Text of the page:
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Frustrated? Get a Checkup from the Neck-Up

May 25, 2020

In Tim Hansel's book, You Gotta’ Keep Dancing, there is a life-lifting poem that has transformed my life when my life becomes frustrating and intense. It's called Did You Ever Doodle, Lord?

"Lord, did You ever to something silly just for the fun of it? For example, did You ever sit and doodle in the air floating somewhere before You had this heavy world upon Your hands? Did you ever let Yourself go and take a wild ride across the galaxies or tie up a rainbow in knots without a thought of what someone else might think? Are the platypus and kangaroo a couple of Your favorite jokes that You keep around for laughs?

Come on, God, let's loosen up the world a bit. Let's use the fireman's hose to knock off the hats of all those cats who stiffen up their backs. They think they own this town! Let's stop traffic for a day. Let's have a ticker-tape parade for all the orphans we have made. Let's turn the land into a fair and throw confetti in the air and celebrate that You have come to join us here. Come on, God, let's go...!

If Jesus Christ means anything, it means He's one of us, and if His resurrection isn't just a dream for dying men, then He's the One who's come to bring this globe to life again!"

In other words, relax, cool your jets, get a checkup from the neck-up, take a deep breath. Get out of the driver’s side of the car and let God drive for a while. If you’re getting too intense, you need to back up and find out where you left Jesus.

Like most people, when things get intense, I get emotional. Then I get frustrated, angry, or fearful, lose perspective, and get darn right obnoxious! Sometimes, little things that I want, become big things I can't get to when I want them. As my intensity increases, my patience decreases. Then the big things I can't seem to get to turn into huge things that rob me of strength and joy. I become entangled, like Brer Rabbit, in tar babies of my own making. 

Does that happen to you too? Do you get intense? I'm like, "I want this fixed, and I want this fixed now!" Some people would call me weird for that. Do you know what I say about that? "I'm not weird, I'm just exotic!"

Learning patience takes a lot of patience! We can't avoid pain or frustration, but we can avoid joy. Charles Swindoll says that life is 10% what happens to us and 90% how we react to it. We might know this truth, but knowing this truth and applying this truth are two different things.

Here’s a story called Two Wolves illuminating times of frustration.

One evening an old Cherokee told his grandson about a battle that goes on inside people. He said, “My son, the battle is between two wolves inside of us all. One wolf is evil. It is anger, envy, frustration, jealousy, sorrow, regret, greed, arrogance, self-pity, guilt, resentment, inferiority, lies, false pride, superiority, and ego. The other wolf is good. It is joy, peace, love, serenity, humility, kindness, benevolence, empathy, generosity, truth, compassion, and faith."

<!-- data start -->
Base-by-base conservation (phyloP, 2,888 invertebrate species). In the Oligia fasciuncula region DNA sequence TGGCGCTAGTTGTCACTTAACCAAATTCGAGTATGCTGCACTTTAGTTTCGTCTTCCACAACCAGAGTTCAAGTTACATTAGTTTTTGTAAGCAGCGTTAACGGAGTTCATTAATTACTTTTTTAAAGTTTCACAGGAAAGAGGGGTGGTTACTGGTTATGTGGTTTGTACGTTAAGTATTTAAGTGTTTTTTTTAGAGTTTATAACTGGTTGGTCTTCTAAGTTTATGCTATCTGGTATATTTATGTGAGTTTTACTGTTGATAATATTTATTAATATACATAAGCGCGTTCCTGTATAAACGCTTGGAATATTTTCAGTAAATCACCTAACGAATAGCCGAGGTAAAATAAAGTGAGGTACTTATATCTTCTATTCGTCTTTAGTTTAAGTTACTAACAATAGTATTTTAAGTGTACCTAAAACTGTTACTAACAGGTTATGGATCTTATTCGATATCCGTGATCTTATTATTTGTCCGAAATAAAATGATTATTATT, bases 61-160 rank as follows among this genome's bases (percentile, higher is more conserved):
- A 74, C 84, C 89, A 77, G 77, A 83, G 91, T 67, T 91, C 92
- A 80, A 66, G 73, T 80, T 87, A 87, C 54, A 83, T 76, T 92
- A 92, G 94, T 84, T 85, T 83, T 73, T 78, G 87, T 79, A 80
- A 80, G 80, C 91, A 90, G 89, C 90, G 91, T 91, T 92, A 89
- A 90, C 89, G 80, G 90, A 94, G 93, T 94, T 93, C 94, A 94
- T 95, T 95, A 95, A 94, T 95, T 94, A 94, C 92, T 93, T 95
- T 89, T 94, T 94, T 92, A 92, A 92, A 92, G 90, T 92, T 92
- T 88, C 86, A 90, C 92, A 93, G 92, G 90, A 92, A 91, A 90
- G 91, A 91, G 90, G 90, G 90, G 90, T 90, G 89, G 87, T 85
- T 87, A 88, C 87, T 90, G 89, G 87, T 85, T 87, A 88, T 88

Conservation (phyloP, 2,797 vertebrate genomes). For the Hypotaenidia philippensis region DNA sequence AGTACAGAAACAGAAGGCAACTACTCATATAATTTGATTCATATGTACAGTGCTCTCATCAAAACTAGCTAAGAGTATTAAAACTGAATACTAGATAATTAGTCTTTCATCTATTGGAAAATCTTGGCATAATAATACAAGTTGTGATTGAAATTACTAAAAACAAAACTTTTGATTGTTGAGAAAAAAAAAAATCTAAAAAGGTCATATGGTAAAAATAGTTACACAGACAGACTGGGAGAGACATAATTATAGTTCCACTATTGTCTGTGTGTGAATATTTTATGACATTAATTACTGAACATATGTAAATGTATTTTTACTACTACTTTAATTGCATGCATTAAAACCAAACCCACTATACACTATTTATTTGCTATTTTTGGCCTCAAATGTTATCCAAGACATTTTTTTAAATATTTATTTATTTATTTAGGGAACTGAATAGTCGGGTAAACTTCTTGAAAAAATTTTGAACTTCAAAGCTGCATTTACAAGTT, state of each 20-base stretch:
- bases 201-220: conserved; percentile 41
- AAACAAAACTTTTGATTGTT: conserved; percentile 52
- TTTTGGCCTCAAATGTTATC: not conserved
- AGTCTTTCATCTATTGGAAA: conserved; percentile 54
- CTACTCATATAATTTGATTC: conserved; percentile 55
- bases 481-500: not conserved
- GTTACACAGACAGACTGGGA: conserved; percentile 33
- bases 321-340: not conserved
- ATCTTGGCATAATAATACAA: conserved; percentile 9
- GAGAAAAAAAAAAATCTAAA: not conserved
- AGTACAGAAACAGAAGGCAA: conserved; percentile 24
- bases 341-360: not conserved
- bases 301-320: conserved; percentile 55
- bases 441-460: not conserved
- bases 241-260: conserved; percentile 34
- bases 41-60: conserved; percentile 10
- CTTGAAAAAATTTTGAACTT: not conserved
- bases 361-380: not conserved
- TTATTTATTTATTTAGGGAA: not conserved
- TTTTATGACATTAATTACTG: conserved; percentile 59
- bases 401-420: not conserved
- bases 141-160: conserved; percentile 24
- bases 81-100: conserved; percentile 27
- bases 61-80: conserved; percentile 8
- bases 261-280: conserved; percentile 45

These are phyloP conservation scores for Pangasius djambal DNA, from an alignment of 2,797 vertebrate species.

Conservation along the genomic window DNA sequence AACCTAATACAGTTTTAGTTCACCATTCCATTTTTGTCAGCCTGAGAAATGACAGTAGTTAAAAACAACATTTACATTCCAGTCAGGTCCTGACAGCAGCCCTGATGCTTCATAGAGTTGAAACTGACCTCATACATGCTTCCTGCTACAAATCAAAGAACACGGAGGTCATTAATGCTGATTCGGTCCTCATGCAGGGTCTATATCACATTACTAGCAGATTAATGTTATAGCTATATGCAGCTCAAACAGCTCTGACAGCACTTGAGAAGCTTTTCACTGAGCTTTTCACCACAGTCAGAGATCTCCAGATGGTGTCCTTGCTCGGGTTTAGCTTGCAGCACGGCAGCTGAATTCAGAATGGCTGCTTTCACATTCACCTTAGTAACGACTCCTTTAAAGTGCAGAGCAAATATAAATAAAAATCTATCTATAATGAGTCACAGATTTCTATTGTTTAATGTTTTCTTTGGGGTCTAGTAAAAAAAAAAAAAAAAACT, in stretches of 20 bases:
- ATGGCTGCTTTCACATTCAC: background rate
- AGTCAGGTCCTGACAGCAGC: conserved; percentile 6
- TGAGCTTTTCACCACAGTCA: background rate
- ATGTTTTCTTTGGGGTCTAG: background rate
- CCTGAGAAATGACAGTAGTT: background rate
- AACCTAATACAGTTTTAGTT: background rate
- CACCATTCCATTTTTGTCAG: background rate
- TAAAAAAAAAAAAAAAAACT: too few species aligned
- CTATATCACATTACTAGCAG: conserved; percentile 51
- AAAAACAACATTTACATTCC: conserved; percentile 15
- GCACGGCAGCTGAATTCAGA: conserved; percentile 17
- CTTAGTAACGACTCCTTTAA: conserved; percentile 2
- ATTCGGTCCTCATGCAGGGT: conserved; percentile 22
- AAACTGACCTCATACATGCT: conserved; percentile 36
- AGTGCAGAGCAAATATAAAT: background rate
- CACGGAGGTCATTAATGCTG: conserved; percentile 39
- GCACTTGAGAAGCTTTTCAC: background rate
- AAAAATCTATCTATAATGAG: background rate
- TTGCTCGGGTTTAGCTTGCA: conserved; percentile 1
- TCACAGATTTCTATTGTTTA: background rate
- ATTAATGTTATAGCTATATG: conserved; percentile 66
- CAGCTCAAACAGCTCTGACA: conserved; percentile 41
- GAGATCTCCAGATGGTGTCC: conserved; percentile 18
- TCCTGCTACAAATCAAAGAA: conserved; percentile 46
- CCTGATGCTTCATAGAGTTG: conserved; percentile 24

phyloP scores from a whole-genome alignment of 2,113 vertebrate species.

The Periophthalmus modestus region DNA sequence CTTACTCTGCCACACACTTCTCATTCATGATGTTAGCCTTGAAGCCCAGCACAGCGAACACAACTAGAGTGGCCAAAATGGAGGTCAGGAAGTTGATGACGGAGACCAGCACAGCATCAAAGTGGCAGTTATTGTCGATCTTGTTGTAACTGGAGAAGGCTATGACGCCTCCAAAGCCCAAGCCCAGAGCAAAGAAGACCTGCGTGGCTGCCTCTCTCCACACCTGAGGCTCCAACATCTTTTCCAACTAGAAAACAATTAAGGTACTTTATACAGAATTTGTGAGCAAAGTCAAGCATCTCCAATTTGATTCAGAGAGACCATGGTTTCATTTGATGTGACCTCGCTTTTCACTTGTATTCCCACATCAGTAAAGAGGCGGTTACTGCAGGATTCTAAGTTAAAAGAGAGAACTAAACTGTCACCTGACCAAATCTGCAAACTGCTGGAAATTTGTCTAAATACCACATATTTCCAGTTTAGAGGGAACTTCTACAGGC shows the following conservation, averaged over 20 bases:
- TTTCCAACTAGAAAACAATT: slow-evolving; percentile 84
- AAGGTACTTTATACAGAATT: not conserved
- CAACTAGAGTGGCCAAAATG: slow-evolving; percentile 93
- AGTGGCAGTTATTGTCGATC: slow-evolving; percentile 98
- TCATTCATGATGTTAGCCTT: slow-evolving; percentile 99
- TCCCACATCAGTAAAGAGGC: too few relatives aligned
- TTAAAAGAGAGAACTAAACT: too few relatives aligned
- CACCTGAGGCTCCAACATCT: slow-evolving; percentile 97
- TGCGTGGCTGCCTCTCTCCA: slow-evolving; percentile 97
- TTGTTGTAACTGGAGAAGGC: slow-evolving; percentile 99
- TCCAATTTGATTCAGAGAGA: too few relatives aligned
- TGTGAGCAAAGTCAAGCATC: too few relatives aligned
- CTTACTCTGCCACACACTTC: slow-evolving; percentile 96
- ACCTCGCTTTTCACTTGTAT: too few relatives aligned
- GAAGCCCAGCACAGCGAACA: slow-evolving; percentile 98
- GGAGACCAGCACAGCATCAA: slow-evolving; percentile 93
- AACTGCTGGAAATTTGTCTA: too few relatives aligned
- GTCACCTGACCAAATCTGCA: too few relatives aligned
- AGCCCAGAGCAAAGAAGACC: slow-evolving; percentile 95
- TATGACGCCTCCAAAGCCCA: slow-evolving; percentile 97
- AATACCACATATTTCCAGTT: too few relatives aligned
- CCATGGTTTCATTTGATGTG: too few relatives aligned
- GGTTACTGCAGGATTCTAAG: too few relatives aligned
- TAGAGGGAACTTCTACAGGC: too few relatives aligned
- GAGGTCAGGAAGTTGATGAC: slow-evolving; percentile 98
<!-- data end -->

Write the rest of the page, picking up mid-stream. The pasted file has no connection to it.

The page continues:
The grandson thought about it for a minute and asked his grandfather, “Which wolf wins?” The old Cherokee replied, “The one you feed.”

When I get irritable and frustrated, and I do, I have invented what I call the S.T.P.S. Strategy. S.T.P.S. means Stop, Think, Pray, and Say.

So, I STOP letting my soul and emotions rule. I STOP fighting, STOP fretting, and STOP acting out. Now, this takes my cooperation and choosing correctly, along with God's power. My cooperation with God's operation takes me beyond the limitations of human strength. It’s my choice, but God's power. When I STOP, it gets me to the calm waters of a clear mind. God's doodling again!

Then, I THINK. I put things in perspective. I get back to where I once belonged. After I have exhausted all my best efforts to work things out, I allow God to work it out. Tim Hansel says that life becomes precious and more special to us when we look for the little everyday miracles and get excited about our privileges of simply being human. Emotions are wonderful servants but terrible masters. In challenging times, thinking must lead, then emotions follow.

Then, I PRAY. One kind of prayer is petitioning. I allow God to work out my current situation as well as work in me. PRAYER is mining the resources of God to enable all things to work together for everyone's benefit. PRAYER gets me out of the way so God can make a way. Most times, the answer to my prayer is me.

Finally, I SAY! I confess that God is in control.  I SAY that God will meet all my needs, not my greed, according to His riches and glory. I SAY what God says in the Scriptures. I SAY God will make a way, where there seems no way. I SAY to myself, "Ed, you have quit dancing. You gotta’ keep dancing!"

So, just like you would add S.T.P. to your car's oil, add S.T.P.S. to your life. After all, necessity is the author of change.

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Ed Delph is a leader in church-community connections.
Visit Ed Delph's website at www.nationstrategy.com